Asian investment booms in 2nd Latin American 'gold rush': officials
APPUERTO VALLARTA, Mexico -- Selling soybeans, iron and copper ore and other commodities to Asian countries has transformed Latin America over the past decade, stabilizing economies despite worldwide crises and lifting tens of millions of people into the middle class. Now, say officials from both Asia and Latin America, a second gold rush is under way.
April 20, 2012, 2:50 pm TWN
Asian investors flush with hundreds of billions of dollars in cash now see Latin America as a top business opportunity, and they're flooding into manufacturing, construction and other industries, particularly in up-and-coming countries such as Brazil, Peru and Mexico. That's transforming the lucrative relationship that was based primarily on exporting raw materials to Asia, an arrangement that frustrated governments eager to stimulate their own manufacturing.
Government and business officials meeting this week at the World Economic Forum in Mexico said the investment surge means Asia is poised to overtake the United States and the European Union as Latin America's top trading partner over the next decade. Asian representatives have been an unmistakable presence at the forum, with South Korean, Chinese and Japanese investors making the rounds at this seaside city's gleaming white convention hall.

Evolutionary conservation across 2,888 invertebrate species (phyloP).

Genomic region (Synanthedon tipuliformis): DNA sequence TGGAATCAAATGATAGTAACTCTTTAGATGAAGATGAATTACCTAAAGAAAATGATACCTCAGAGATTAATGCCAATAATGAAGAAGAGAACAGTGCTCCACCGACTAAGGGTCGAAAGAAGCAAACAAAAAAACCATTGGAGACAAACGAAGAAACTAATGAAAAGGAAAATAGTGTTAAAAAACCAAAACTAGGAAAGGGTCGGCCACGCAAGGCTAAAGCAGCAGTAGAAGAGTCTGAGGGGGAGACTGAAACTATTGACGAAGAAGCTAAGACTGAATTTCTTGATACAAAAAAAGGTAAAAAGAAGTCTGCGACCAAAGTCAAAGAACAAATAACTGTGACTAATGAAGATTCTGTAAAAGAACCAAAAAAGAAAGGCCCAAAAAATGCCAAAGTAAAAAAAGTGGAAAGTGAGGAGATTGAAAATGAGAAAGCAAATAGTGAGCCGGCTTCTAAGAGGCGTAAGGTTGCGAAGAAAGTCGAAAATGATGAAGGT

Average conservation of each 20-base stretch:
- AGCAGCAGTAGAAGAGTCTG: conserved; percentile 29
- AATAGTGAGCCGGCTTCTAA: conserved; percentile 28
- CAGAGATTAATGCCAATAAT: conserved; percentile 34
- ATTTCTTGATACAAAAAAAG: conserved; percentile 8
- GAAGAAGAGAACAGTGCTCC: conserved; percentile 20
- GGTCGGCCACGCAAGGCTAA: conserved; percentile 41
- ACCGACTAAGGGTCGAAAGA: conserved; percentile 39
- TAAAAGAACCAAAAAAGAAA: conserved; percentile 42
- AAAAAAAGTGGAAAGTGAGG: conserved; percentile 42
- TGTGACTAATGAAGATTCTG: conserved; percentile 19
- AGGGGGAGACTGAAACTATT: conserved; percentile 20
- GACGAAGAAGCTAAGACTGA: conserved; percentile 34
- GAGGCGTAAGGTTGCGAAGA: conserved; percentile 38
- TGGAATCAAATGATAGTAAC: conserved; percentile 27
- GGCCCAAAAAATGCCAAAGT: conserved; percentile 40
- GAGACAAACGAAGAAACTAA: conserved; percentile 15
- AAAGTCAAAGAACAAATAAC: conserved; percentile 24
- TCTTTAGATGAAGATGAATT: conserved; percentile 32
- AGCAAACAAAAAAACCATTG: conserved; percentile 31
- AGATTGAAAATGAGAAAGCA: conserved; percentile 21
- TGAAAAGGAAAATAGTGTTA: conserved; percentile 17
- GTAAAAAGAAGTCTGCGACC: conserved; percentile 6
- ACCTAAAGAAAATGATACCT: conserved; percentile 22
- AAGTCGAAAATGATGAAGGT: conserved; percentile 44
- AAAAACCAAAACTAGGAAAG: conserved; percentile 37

“We're talking about tens of billions of dollars in just Korean banks looking for a destination,” said Kevin Lu, Asia Pacific regional director of a World Bank Group agency that insures foreign investments against political risk. “When I meet with investors, Latin America is in every conversation about this.”
Already, Chinese investment in Latin America has jumped from a few million dollars just a few years ago to about US$15 billion in 2010, with most of the money going into mining and other extractive industries in Brazil, Peru and other nations, said Alicia Barcena, executive secretary for the Chile-based United Nations Economic Commission for Latin America and the Caribbean. Chinese investment in the region jumped again last year, to about US$23 billion, Barcena said.
Japan, meanwhile, surpassed even that figure last year and displaced China as the region's top Asian investment and trade partner, Barcena said. She